The New York Times “conducted scores of interviews and reviewed hundreds of documents” for a long article about the Notre-Dame fire. It started with a human error: when a fire warning light flashed, the guards checked the wrong building. As a result, the fire department was not called for half an hour. When firefighters arrived, shortly before 7pm, the cathedral was engulfed.
After an hour of battling the flames, the spire fell. At 8.30 Jean-Claude Gallet, head of the Paris fire brigade, told officials including President Macron: “In 20 minutes, I’ll know if we’ve lost it.” In other words, Notre-Dame could have collapsed, the northern tower falling first and bringing the south tower down too. It was saved by the bravery of a few firefighters.
“Master Sgt Rémi Lemaire, 39, suggested that they could go up the stairs in the southern tower … from there, the firefighters could enter the blazing northern tower” over a purpose-built platform. He recalled: “We were at first reluctant to go because we weren’t sure we’d have an escape route.”
One group of firefighters refused to go, before another said they would try. In “15 decisive minutes”, with the floor threatening to collapse and the bells threatening to crash onto them, they succeeded. General Jean-Marie Gontier, who was managing the front lines, “went up on the balcony of Notre-Dame to inspect the situation. ‘She is saved,’ he declared as he descended.”
Mgr Patrick Chauvet, the cathedral rector, reflected: “This is all about our fragility … in respect to God. We are nothing but creatures.”
The Church and Duterte’s drug war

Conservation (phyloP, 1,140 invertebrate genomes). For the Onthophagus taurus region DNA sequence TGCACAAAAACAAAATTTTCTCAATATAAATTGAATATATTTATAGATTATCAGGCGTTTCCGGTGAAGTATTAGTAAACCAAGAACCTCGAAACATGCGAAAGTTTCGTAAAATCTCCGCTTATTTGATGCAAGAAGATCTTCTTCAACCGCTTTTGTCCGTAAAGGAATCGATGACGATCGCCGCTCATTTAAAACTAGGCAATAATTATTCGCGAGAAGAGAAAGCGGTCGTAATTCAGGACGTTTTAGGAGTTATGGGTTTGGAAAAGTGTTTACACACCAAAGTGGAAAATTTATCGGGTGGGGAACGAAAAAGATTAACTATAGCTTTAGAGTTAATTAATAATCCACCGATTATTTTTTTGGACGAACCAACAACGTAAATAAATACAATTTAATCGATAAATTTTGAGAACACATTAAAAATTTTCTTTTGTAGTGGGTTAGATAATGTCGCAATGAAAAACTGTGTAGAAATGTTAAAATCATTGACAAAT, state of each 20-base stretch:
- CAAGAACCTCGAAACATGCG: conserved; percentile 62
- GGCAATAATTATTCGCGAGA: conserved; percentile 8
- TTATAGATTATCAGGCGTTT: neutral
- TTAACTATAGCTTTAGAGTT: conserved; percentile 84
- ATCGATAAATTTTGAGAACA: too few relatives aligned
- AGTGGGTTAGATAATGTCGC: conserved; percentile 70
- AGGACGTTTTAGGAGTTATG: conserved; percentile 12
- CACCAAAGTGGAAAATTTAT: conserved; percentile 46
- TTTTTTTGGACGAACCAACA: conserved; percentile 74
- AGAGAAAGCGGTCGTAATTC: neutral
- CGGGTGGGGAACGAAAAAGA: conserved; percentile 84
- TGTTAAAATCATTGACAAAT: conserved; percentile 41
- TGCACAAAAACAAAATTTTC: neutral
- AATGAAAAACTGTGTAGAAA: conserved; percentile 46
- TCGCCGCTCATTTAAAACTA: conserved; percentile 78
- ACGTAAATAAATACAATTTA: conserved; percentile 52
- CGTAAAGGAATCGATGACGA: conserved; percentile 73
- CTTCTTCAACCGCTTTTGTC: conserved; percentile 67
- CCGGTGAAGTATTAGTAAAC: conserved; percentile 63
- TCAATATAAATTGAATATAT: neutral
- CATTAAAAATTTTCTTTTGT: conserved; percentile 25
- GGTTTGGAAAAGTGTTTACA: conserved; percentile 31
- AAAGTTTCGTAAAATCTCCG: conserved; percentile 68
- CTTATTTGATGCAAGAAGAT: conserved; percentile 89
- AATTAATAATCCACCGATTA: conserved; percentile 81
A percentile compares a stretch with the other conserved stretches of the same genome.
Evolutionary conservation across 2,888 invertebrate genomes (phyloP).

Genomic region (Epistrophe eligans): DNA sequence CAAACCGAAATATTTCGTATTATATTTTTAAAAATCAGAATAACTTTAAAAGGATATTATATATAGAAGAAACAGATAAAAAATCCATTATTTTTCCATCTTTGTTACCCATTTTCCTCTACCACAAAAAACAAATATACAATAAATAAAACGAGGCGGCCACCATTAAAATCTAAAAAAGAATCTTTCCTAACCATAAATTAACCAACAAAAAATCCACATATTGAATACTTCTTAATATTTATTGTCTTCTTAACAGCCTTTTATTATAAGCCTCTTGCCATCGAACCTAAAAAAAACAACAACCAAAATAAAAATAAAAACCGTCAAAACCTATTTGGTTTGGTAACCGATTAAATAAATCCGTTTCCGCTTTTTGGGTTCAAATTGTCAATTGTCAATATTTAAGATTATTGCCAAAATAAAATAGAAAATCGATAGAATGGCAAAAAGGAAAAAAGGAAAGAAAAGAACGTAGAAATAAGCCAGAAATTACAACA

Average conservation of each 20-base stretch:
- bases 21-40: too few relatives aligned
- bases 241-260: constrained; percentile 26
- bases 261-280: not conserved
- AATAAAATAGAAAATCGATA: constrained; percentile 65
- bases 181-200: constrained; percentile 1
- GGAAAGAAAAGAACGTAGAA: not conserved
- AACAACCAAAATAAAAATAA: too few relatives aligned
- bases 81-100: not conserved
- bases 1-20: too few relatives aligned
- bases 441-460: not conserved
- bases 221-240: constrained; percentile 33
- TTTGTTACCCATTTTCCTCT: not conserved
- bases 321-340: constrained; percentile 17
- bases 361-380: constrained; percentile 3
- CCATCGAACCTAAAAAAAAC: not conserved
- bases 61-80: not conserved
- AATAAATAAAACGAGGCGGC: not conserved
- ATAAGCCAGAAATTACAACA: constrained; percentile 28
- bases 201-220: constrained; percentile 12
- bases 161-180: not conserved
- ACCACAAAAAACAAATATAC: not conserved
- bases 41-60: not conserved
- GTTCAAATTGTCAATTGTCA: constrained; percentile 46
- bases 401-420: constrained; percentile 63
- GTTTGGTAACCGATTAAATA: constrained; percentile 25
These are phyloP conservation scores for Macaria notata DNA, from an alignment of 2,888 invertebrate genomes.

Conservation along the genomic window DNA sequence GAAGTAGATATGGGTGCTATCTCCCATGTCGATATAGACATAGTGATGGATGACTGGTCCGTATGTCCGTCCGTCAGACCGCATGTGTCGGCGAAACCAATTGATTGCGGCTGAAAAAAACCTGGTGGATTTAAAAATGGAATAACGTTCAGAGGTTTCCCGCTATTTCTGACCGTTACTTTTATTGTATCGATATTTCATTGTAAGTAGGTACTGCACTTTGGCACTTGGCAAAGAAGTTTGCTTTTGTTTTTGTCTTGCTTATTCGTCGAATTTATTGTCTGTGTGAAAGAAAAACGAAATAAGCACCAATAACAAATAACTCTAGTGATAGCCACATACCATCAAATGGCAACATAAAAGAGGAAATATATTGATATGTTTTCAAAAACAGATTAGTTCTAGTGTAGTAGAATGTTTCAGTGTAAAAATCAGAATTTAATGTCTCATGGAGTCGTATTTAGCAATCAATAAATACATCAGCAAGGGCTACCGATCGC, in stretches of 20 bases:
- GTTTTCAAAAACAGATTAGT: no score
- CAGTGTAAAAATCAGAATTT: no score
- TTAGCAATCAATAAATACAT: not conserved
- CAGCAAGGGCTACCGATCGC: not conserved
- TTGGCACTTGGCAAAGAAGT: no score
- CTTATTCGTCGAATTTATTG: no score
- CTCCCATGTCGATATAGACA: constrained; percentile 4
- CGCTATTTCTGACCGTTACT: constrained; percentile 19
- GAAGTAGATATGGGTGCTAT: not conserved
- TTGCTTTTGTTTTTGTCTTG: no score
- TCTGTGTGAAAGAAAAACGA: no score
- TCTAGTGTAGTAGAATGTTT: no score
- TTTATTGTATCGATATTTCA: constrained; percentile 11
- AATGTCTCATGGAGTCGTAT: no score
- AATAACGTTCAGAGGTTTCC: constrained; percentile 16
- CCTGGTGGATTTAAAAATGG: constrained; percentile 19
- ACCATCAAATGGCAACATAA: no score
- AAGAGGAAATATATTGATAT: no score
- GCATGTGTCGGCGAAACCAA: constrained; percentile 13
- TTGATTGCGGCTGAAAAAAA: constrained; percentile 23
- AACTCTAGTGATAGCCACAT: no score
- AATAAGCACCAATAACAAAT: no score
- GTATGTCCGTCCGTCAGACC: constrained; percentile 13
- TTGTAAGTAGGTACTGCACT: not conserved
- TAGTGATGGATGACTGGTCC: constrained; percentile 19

“In the Philippines,” wrote Adam Willis at the Virginia Quarterly Review, “the Church has emerged as the most prominent voice of dissent against a drug war that has claimed, by some estimates, more than 20,000 lives.”
President Rodrigo Duterte’s crackdown had been pursued with horrendous violence: “Manila’s slums … have become killing fields. Police impunity is rampant and flagrant, compounding the horrors of extrajudicial killings.”
Some Catholics, including bishops, had spoken out. But the Church was “under perpetual assault from a president intent on contesting the very essence of Philippine Catholicism”.
Duterte had cursed the Pope, blasphemed against God and the saints, and “beckoned his countrymen into an ‘Iglesia ni Duterte’ (a ‘Church of Duterte’)”. But many Catholics admired him: “For many, his anticlerical language simply reinforced an anti-establishment persona.”
Why a ‘secular church’ declined
In 2013, a secular church called the Sunday Assembly started in Britain. It had songs, talks and coffee afterwards. It was “heavily covered” by the media, wrote Faith Hill at the Atlantic, and spread to other countries. But nearly half the chapters “have fizzled out”, Hill wrote. The psychologist Ada Norenzayan points out that what makes communities durable is “challenging rituals and taxing rules” – but only “when they’re part of something sacred”.